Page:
College football is a total mess
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Picture this scenario: Following a football league’s grueling regular season, the fans of a nationally popular game are told that people who have yet to play one second of the game they cherish will be tasked with deciding who gets to play in postseason competition and who doesn’t.
Welcome to the world of college football.
Many years ago, wire services and other media entities just crowned a national champion of college football. That system received so much negative attention that college football needed a new plan and a definitive solution.
As a member of the Fourth Estate, I continually voiced my opinion to decide on an actual national champion of college football on the field. At that time, basketball, baseball, hockey and other major and minor college sports crowned their national champions following playoff game competition.
College basketball became a mega-conglomerate with March Madness, a postseason tournament that has grown to be one of the most significant television events of the year. The Final Four weekend, the culmination of this tournament season that features over 150 men’s college basketball teams, is a can’t-miss TV event. And when you add to that the Women’s College Basketball Tournament, the National Collegiate Athletic Association’s “Frozen Four” hockey tournaments, as well as postseason competition in women’s college softball and men’s baseball — not to mention other college sports that decide champions through a head-to-head match — you wonder why it took so long for college football to join the modern age.
One of the main arguments against a playoff system in college football centers around the idea of football being a “dangerous game.” I pooh-poohed that argument for decades by pointing out that college football, like football at any level, is a risky endeavor and that the people controlling the sport, from Pop Warner to the National Football League, care about money first. At the same time, player safety comes far down their list of importance. So, why not settle the issue of crowning a college football champion on the field of play?
Like many others in the media, my words fell on the deaf ears of those who controlled college football, the NCAA. When that archaic organization joined the modern sports landscape and worked out a system that they felt would produce a legitimate college football champion, their efforts, like so many of their futile attempts to get something right, continued their legacy of futility.
Enter the current situation of the College Football Playoff — an absolute MESS!
This past weekend, a committee of 13 people decided they would pick, in their opinion — the four top teams to play for the National Championship of college football.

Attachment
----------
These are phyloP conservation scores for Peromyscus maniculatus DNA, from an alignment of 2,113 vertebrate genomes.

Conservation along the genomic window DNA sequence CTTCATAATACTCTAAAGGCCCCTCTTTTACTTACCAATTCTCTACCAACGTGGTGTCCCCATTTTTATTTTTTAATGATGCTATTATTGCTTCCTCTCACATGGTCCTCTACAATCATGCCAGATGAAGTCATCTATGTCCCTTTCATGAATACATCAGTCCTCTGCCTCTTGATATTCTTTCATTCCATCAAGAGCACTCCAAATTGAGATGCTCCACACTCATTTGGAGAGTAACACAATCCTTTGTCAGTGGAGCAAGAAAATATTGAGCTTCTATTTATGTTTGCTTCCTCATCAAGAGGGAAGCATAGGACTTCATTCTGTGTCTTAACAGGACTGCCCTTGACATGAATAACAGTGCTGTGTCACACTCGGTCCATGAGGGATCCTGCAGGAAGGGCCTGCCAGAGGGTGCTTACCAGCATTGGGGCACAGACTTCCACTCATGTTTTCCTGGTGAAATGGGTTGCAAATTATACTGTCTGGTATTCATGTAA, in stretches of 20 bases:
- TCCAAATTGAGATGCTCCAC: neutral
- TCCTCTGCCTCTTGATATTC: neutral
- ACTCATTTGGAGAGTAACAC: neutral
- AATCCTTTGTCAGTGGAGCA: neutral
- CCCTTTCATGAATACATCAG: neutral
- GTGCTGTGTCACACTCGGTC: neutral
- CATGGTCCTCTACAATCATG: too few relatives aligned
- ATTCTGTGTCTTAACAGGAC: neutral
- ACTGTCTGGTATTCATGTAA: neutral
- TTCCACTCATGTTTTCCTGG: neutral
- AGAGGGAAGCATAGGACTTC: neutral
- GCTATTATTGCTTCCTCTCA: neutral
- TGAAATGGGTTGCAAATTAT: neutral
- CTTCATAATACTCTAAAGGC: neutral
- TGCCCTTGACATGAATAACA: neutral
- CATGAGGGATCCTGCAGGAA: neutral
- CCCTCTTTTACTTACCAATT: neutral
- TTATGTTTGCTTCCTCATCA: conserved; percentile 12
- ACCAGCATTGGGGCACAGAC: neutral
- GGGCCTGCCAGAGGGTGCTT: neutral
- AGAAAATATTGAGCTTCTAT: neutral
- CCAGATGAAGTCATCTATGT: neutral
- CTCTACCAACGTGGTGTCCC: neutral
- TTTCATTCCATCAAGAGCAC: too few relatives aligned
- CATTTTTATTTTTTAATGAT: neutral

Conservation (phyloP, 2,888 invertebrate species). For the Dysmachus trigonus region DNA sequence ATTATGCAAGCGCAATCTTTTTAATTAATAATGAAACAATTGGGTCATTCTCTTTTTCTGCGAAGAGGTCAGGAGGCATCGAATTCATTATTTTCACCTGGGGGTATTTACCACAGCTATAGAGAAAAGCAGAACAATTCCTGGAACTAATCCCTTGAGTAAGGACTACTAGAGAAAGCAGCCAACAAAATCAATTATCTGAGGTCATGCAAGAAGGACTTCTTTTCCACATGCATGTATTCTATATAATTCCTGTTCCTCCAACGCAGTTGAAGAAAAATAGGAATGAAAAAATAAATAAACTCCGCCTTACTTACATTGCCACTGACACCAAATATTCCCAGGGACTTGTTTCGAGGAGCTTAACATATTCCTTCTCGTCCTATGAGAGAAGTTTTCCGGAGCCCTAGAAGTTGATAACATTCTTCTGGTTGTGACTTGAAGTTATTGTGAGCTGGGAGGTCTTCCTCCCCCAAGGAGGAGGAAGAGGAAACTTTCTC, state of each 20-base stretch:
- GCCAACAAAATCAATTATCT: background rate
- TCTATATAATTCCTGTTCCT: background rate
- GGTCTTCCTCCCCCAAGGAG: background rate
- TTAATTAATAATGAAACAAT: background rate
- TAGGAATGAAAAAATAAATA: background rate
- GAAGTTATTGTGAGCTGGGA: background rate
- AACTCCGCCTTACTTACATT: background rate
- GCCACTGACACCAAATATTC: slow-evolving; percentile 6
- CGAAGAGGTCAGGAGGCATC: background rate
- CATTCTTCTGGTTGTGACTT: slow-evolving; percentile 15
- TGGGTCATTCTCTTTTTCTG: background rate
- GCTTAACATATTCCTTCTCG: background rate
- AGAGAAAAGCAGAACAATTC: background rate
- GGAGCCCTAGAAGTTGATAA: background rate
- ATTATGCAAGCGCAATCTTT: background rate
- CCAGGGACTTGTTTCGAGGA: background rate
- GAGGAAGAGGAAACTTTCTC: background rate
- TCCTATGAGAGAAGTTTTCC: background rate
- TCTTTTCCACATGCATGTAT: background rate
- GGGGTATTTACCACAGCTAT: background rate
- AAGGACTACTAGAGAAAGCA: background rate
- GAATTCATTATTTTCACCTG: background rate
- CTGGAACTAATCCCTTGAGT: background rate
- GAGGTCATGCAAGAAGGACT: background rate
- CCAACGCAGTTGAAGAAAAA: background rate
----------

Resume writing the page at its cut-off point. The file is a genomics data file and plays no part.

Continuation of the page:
These 13 people, as a group, have watched college football for this entire season, so they claim. They also purport to have a firm grasp of the best teams in the college game. They created this lineup to compete for the National College Football title:
Number 1: The undefeated and top-ranked Michigan Wolverines (Big 10 champion, 13-0), presently the subject of a significant sign-stealing (i.e., cheating) scandal. With all that has already been exposed in this scandal, one has to wonder why the committee even considered their entry into the tournament. The answer: Money.
Number 2: The University of Washington Huskies (Pac-12 champion, 13-0) with no significant scandal attached to their season.
Number 3: The University of Texas Longhorns (Big 12 champion, 12-1), who spanked “Bama” in Tuscaloosa, with their only loss being a 34-30 setback to the Oklahoma Sooners.
Number 4: Alabama, postseason champions of the Southeastern Conference, rose from the eighth position in the national rankings and jumped to the no. 4 spot following their 27-24 victory over two-time defending national champion Georgia in the SEC postseason championship game. The Crimson Tide’s victory stopped the Bulldogs’ 29-game win streak.
But the rub is that Bama’s victory should not have vaulted it past the undefeated (12-0) Florida State Seminoles, the postseason champions of the Atlantic Coast Conference. There is a problem with that. Several problems. But none more significant than the committee going against its own precedent by snubbing a Power Five conference champion with a perfect record that included three wins over top-20 teams and wins over SEC teams outside of Tallahassee.
Added to that insult is that the Seminoles, with one of the top defenses in the country, were bypassed because of a season-ending injury to star quarterback Jordan Travis, who suffered a broken leg Nov. 18 against North Alabama. Despite the monumental loss of Travis, the team still finished unbeaten, with victories in non-conference games against Louisiana State University and Florida, beating the Tigers by a wider margin than Alabama did. And while the committee sees Florida State as a lesser team without Travis, it failed to remember that a lesser team beat Florida in Gainesville and, despite being down to their third-string quarterback, beat Louisville for the ACC postseason title.
I realize that the playoff selection process is a subjective decision made by a collection of individuals. That fact alone will always be open to criticism and controversy, like our current one. And this will still be the case when the playoff field expands from four teams to 12 in 2024.
I agree with those who say that the purest, most conclusive metric is results — wins and losses. On that basis, Florida State had a better season than Texas and Alabama. And if the committee ignores that, then what is the use of a playoff at all? And for that matter, what is the use of even having a season?
Pick a team or conference you like and anoint them national champions of college football.
Florida State and college football deserve better than what it got from “the selection committee.”